The death of the Thai monarch, Bhumibol Adulyadej, on October 13 has shaken up the country, and created a serious vacuum in Thailand’s monarchy. All eyes will be on his son, Vajiralongkorn, who is expected to succeed Bhumibol, yet lacks both the following and gravitas of his father, whose public image was carefully cultivated over his seven decade reign.
Burmese is quite inconsistent in its transcription of foreign place names. Historical practice has tended toward preservation of the original language’s orthography. For example, the Burmese word for France is ပြင်သစ်, pronounced Pyinthit in modern Burmese, but spelt prang sac, which is much closer to the Roman spelling of France.
Nowadays, the prevailing trend is to imitate pronunciation of the place name in the English language. However, when it comes to place names that use obvious Indic loanwords, especially in neighboring countries like Thailand, Burmese speakers, on occasion, employ equivalent Indic spellings. For one, Bangkok’s International Airport, called Suvarnabhumi, is rendered into Burmese as Thuwunnabumi (သုဝဏ္ဏဘူမိ), in line with the actual Indic orthography, not with the actual Thai pronunciation (Suwannaphum) nor with the expected English pronunciation.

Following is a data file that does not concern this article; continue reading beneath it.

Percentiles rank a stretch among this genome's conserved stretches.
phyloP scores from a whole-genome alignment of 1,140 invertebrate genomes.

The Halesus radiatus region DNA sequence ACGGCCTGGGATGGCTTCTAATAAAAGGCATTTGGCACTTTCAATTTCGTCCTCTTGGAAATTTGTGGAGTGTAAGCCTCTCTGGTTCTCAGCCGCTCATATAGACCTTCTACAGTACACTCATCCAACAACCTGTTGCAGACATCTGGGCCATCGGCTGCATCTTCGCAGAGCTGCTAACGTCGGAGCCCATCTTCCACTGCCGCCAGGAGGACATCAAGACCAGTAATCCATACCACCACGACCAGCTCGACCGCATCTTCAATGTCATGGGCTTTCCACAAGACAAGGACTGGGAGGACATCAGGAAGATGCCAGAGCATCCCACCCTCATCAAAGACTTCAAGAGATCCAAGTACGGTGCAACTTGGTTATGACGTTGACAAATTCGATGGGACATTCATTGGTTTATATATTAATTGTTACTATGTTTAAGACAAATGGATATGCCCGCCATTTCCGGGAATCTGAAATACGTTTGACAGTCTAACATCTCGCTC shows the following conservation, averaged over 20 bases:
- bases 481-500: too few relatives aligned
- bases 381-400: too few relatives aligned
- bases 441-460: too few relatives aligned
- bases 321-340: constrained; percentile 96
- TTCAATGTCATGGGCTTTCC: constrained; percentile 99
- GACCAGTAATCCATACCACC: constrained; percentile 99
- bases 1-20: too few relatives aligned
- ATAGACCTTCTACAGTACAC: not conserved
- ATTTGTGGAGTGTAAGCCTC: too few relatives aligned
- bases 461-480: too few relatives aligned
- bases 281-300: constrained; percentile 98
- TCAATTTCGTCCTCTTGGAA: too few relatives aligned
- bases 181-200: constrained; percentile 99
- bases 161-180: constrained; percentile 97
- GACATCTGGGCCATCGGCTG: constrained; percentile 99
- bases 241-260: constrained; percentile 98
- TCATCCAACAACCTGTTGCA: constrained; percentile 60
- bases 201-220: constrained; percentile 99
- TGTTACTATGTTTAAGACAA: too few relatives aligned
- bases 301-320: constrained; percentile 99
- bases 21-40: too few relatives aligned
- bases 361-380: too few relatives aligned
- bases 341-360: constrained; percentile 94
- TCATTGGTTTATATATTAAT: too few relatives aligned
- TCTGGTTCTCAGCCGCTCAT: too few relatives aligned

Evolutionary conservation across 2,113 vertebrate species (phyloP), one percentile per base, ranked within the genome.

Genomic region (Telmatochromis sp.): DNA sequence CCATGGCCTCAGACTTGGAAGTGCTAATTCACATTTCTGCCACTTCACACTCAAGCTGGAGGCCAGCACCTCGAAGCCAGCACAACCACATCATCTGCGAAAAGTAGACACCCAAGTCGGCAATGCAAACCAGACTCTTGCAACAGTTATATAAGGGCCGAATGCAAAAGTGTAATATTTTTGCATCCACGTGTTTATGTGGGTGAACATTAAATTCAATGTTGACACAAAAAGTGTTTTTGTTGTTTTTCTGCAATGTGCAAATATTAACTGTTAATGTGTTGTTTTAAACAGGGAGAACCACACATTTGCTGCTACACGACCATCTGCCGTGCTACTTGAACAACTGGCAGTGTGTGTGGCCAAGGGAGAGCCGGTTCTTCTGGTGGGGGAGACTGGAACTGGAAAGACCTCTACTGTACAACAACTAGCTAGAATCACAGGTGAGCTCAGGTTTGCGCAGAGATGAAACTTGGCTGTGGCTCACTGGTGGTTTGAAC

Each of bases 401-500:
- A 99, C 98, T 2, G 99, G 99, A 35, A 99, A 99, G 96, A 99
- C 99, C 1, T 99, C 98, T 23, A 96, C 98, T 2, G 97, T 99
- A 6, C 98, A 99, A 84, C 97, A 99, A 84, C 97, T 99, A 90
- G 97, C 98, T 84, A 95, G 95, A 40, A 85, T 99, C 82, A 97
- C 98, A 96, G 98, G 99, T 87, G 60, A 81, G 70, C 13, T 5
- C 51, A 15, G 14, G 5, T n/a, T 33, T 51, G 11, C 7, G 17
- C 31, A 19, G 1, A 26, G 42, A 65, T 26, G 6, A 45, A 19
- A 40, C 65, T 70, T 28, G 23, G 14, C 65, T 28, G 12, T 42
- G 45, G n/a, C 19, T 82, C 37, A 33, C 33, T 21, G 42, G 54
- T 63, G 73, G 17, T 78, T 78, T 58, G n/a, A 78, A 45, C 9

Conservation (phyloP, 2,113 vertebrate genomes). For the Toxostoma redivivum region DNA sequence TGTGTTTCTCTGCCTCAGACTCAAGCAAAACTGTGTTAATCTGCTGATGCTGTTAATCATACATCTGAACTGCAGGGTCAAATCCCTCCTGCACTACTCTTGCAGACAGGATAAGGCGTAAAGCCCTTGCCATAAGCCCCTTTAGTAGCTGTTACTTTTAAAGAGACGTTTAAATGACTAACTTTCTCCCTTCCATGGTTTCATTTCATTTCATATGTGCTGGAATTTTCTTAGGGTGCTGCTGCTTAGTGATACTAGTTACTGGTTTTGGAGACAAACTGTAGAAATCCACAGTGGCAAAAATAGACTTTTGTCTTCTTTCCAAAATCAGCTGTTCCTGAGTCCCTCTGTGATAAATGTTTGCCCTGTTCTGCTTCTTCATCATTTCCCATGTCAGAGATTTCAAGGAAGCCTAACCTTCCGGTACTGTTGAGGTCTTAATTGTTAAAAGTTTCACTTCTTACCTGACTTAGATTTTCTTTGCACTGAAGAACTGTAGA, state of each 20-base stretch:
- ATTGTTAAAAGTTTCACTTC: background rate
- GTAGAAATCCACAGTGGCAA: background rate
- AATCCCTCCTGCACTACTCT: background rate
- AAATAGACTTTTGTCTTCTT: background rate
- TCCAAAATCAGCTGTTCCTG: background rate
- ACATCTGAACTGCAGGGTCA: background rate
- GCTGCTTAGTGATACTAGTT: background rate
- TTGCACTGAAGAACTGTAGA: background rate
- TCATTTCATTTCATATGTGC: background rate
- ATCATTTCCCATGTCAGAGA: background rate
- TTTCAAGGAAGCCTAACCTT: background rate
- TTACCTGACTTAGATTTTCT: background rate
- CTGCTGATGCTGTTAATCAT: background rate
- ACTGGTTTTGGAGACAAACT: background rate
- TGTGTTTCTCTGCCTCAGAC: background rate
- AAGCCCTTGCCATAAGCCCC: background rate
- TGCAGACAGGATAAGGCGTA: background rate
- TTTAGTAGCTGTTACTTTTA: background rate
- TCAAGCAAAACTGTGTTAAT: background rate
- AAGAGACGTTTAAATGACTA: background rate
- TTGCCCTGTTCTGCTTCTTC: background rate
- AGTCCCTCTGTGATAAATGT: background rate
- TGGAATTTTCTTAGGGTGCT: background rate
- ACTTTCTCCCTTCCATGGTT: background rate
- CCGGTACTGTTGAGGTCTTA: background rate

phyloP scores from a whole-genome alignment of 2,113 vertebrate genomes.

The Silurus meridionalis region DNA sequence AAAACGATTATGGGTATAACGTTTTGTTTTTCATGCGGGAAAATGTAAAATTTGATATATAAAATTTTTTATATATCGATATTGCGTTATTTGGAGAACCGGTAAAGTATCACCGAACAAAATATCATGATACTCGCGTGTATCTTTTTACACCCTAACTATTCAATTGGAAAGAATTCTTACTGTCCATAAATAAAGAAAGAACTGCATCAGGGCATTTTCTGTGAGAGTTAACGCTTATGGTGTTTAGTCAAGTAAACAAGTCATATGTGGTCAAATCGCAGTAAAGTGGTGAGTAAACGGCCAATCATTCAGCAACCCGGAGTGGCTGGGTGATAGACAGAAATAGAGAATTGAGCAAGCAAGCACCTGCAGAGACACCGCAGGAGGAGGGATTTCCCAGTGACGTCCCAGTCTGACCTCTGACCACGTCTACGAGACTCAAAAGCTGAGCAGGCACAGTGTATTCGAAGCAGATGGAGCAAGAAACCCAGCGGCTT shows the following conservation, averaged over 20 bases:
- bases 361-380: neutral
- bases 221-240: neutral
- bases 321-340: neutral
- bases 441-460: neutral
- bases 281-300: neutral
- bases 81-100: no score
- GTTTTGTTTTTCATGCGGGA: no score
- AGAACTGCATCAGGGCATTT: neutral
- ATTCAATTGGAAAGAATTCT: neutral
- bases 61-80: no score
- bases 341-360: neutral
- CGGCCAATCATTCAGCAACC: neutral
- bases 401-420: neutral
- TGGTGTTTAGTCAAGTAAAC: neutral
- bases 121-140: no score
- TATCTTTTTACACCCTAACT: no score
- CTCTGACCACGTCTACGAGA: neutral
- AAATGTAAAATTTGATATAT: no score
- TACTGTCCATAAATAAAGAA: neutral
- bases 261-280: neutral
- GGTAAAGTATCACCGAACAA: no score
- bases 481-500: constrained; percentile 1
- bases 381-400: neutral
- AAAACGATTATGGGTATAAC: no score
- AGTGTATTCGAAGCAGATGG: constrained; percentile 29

Unfortunately, this is an exception, not the rule. In many instances, Burmese speakers fail to recognize the Indic origins of the Thai place names they transcribe. Instead, they create Frankenstein transcriptions that are neither based on original orthography nor the intended pronunciation, ultimately doing a disservice to the longstanding literary and linguistic heritage shared by both Thais and the Burmese.
My interest in Chiang Mai’s indigenous script was piqued when I first noticed the astounding similarity between the Burmese and Lanna scripts. The Lanna script, also known as the Tai Tham (Tham comes from Dhamma, because the script was used to transcribe Buddhist manuscripts), Tua Mueang, and Northern Thai scripts, is traditionally used to transcribe the Northern Thai language, also known as Kham Mueang. It is closely related to Lao Tham, a liturgical script used in Laos.